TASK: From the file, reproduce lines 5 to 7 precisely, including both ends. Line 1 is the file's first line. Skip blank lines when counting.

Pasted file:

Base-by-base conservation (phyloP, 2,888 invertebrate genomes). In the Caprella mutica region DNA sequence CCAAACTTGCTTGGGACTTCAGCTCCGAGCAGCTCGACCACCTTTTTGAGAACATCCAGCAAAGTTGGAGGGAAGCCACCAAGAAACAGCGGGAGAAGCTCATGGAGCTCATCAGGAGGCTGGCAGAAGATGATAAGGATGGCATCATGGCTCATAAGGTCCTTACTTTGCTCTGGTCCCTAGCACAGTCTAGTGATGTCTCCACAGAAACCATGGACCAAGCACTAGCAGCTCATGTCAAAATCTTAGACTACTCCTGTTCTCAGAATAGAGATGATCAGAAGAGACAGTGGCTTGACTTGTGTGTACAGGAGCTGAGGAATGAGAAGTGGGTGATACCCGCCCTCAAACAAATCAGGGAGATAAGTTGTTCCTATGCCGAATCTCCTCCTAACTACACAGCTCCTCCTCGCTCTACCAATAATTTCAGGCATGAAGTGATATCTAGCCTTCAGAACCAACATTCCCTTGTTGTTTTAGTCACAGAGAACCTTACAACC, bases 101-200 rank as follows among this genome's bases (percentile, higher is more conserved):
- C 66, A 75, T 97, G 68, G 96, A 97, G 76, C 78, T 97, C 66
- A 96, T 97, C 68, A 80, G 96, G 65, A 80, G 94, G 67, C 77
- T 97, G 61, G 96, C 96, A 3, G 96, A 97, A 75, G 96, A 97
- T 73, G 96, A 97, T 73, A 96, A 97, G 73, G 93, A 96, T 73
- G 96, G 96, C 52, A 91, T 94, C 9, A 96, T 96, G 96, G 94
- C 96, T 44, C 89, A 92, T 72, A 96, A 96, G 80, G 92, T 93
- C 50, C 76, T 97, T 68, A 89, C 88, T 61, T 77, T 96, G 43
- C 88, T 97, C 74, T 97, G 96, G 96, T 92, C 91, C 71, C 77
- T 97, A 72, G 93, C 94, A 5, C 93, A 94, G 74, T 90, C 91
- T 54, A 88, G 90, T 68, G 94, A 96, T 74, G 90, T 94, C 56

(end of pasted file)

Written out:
- T 73, G 96, A 97, T 73, A 96, A 97, G 73, G 93, A 96, T 73
- G 96, G 96, C 52, A 91, T 94, C 9, A 96, T 96, G 96, G 94
- C 96, T 44, C 89, A 92, T 72, A 96, A 96, G 80, G 92, T 93